Modern life is filled with stress, especially since the onset of the pandemic. Social media has become inundated with advice on coping strategies and wellness trends aimed at helping individuals navigate their emotions and concerns about the state of the world. If you’ve explored therapy and even embraced the concept of ‘hot girl walks’ (*), you’ve probably also come across the latest trend: treating yourself.
Escalating inflation and the soaring cost of living have made extravagant holidays and luxury items increasingly unattainable for many. Instead, people are turning to small indulgences like a cup of coffee, a scoop of ice cream, a new lipstick, or a soothing face mask to find moments of pleasure. These little treats don’t break the bank and don’t require a significant commitment.
The perfect little treat might be as simple as visiting a nearby shop during your lunch break or enjoying a guilt-free indulgence, such as watching an episode of a beloved ‘guilty pleasure’ TV show.
The concept of ‘treat culture’
The concept of ‘treat culture’ isn’t entirely novel. You might have come across it under various names like the ‘lipstick index’, which suggests that consumers purchase affordable luxuries to uplift their spirits during challenging times.
There’s an abundance of research on the phenomenon known as ‘compensatory consumption’, where individuals spend money to address perceived threats to their self-esteem, confidence, or overall happiness. Treat culture can be seen as a form of ‘retail therapy’, but it places emphasis on modest, budget-friendly purchases rather than indulgent shopping sprees.
Recent studies have revealed that individuals turn to shopping as a means of coping during challenging times. For instance, during the pandemic when people couldn’t dine out as freely, they opted for higher-quality grocery items instead. Even if these items were pricier than their usual choices, the act of enjoying better meals at home became a form of indulgence for individuals.
Furthermore, in recent years, we’ve witnessed the rise in popularity of novelty businesses such as bubble tea shops and Flying Tiger, a Danish variety store specializing in design products that uplift one’s mood. These establishments are perfectly suited for individuals looking to engage in treat culture, offering a range of enjoyable and affordable little treats.
The essence of treating yourself
Engaging in treat culture goes beyond the mere act of obtaining a treat; it revolves around the emotional experience associated with it – specifically, how you feel when you buy and indulge in that treat. An insightful report highlights that the use of the term ‘little treat’ carries a touch of endearment.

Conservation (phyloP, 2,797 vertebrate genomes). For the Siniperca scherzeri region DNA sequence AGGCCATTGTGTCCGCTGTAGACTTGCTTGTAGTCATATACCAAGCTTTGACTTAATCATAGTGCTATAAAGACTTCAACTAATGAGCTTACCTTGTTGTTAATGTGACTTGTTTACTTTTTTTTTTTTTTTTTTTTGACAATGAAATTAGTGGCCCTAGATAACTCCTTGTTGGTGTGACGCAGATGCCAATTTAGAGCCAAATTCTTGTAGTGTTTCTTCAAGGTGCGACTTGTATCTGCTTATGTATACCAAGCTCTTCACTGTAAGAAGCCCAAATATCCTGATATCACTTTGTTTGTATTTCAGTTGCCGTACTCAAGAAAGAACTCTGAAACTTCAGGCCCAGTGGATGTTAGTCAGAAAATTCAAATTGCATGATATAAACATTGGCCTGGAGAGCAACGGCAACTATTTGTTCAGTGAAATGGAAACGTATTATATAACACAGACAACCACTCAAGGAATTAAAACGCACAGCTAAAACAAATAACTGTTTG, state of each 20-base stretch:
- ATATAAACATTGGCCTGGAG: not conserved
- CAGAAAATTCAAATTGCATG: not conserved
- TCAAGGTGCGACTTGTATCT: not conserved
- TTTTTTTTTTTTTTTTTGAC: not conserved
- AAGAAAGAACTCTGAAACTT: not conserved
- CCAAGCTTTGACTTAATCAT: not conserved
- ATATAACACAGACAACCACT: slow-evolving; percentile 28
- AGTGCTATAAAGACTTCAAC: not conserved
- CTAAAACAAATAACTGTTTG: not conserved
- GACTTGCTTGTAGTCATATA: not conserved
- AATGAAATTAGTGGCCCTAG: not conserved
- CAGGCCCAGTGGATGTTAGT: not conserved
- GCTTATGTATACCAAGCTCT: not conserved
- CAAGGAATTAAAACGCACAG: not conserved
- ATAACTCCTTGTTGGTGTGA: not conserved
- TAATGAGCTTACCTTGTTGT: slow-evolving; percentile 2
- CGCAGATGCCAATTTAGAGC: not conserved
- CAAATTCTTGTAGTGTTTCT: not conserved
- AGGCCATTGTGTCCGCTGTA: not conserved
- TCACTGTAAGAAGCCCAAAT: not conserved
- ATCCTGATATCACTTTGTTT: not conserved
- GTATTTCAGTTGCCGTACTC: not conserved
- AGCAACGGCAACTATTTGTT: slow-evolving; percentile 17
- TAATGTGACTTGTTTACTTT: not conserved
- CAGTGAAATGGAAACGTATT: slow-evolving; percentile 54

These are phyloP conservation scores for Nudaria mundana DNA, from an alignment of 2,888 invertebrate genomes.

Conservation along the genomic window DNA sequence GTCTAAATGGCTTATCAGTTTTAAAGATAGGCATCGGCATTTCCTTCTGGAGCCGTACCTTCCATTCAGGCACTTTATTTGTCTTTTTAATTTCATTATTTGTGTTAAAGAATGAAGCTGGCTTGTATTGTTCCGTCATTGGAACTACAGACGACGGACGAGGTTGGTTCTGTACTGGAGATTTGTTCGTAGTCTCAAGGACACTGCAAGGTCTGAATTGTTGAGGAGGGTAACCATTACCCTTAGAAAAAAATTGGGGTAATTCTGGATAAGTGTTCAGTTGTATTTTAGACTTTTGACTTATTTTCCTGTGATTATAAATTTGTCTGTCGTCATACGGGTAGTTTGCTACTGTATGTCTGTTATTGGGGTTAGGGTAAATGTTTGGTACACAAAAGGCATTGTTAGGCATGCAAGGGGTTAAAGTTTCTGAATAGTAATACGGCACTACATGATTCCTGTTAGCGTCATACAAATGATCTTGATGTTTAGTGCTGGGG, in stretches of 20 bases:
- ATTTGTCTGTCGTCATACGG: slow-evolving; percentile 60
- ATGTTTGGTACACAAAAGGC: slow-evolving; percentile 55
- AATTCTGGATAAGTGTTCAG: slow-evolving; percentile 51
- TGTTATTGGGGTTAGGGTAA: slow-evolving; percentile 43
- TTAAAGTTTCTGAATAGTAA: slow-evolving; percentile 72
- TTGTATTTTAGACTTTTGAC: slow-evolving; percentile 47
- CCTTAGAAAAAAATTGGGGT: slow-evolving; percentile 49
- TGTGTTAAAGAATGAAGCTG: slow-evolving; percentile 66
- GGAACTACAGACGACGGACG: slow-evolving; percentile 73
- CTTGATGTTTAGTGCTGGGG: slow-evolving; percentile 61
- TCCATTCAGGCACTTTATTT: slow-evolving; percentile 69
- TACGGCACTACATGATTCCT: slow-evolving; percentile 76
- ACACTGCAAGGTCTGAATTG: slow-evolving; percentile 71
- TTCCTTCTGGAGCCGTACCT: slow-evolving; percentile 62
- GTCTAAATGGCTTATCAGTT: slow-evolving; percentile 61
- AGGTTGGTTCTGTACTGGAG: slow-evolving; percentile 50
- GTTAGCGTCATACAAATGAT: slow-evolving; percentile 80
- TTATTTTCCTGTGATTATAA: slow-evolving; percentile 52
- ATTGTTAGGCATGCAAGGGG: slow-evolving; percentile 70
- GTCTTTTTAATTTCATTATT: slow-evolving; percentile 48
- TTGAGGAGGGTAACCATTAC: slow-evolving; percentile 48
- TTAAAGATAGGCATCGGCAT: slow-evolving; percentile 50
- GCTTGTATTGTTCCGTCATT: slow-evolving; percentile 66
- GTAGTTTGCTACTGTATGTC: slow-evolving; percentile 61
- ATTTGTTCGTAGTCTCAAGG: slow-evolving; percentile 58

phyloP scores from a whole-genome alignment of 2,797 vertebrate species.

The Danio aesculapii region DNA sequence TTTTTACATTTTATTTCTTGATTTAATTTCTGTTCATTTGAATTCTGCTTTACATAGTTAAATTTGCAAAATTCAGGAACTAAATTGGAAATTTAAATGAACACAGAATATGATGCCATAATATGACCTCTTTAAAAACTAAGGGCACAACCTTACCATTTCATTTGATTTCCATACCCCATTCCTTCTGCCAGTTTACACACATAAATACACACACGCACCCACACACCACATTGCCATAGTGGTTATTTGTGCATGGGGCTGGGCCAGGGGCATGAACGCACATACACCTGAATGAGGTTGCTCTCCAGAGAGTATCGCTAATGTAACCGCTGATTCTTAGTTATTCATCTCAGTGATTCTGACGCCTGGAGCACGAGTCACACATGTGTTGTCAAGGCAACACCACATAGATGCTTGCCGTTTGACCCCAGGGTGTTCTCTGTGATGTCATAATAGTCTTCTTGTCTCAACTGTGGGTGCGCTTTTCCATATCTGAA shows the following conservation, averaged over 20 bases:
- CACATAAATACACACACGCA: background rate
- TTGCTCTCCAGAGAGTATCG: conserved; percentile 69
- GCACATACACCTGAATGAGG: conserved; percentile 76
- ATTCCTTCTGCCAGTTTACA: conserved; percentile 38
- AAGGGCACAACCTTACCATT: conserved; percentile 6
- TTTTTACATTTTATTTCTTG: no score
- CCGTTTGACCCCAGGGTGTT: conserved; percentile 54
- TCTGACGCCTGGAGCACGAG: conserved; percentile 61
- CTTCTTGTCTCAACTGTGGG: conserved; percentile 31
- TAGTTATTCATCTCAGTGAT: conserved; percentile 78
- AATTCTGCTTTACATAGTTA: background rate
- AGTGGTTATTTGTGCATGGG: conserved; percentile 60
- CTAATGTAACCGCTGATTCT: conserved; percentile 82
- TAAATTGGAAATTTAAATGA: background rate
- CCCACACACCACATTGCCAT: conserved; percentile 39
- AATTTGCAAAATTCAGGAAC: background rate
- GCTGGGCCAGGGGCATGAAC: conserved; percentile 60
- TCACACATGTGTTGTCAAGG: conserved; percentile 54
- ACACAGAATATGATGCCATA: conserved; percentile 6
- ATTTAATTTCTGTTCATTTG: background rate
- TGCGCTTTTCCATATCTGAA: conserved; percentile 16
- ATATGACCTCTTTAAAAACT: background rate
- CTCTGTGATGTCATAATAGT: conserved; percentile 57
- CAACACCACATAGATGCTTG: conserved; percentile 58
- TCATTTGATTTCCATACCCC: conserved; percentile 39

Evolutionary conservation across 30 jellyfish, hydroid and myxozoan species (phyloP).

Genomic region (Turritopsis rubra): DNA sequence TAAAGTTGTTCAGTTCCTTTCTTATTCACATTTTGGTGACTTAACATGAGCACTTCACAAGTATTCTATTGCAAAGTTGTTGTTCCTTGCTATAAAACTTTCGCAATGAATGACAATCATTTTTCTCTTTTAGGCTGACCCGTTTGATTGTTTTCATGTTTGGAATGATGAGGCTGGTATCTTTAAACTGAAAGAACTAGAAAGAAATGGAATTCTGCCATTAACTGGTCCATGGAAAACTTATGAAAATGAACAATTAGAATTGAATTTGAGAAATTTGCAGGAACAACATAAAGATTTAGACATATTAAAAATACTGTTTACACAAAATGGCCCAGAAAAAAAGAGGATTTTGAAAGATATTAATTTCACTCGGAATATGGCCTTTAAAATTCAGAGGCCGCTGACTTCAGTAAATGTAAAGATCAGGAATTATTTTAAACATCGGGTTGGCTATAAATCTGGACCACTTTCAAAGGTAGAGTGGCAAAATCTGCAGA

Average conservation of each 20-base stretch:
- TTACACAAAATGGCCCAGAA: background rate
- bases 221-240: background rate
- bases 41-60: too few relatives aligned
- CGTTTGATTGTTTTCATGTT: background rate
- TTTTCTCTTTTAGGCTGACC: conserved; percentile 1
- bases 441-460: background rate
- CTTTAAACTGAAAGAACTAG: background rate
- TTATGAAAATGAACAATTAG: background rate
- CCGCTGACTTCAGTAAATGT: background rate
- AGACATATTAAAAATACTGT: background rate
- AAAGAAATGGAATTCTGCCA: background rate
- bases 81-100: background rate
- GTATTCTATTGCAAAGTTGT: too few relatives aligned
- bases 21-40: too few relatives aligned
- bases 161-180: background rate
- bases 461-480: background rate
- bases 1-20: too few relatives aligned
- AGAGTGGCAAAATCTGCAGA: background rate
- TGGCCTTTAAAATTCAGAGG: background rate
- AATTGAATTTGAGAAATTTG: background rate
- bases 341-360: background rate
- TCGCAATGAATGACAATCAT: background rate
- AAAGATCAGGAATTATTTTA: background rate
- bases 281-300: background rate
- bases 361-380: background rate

Endearment has the power to evoke profound feelings of joy and can trigger reminders of nurturing and protective qualities. In a sense, participating in treat culture serves as a way to nurture and care for ourselves. There is also a notable link between endearment and consumption, exemplified in Japanese culture through the popularity of ‘kawaii’ (cute) products. This popularity arises from consumers’ desire to cope with stress and reconnect with their inner child.
Emotions play a pivotal role in crafting exceptional consumer experiences. Research demonstrates that experiential purchases, such as dining out or attending concerts, bring more significant satisfaction and happiness to consumers than material products.
Similarly, the positive emotions stemming from indulging in a little treat aren’t solely derived from the iced coffee or face mask itself. They emerge from the entire consumption experience – taking a respite from work, feeling like you’ve earned this little treat, and recognizing that you’re actively tending to your emotional well-being.
How to embrace responsible treating
Treat culture might easily be perceived as an indulgence with negative connotations, implying impulsive spending, a lack of self-discipline, and overlooking financial risks such as accumulating debt. Some commentators argue that treat culture preys on the insecurities of young consumers, particularly in areas like skincare, perpetuating a cycle where individuals seek quick ‘fixes’ for imperfections by buying more products.
However, many believe that treat culture represents a low-risk avenue to experience a small dose of happiness during challenging periods. The associated costs are typically modest (for example, a little treat like a bubble tea typically costs a couple of euros, pounds or dollars), and you are unlikely to be enticed into using ‘buy-now-pay-later’ schemes to fund it.
Remove stress by buying yourself a little treat conclusion
To fully savor the satisfaction of treat culture, it’s best to purchase and enjoy the product in person, ensuring instant gratification. This makes accumulating debt highly unlikely, and any post-purchase regrets unnecessary.
Certainly, treat culture carries psychological benefits, aiding in elevating consumers’ emotions during trying times. Therefore, don’t hesitate – go ahead and reward yourself with a little treat!
(*) A ‘hot girl walk’ entails dedicating your entire walk to contemplation of three particular aspects:
- Expressing gratitude for the things in your life
- Reflecting on your personal goals
- Embracing and acknowledging how hot you are!
The fundamental concept revolves around fostering a mindset of optimism and positivity. It’s essential to steer clear of getting caught up in tasks, concerns, or relationship issues during this time. Instead, focus your thoughts on the positive aspects of your life, and, of course, as part of embracing the ‘hot girl’ spirit, don’t forget to appreciate your own attractiveness and confidence!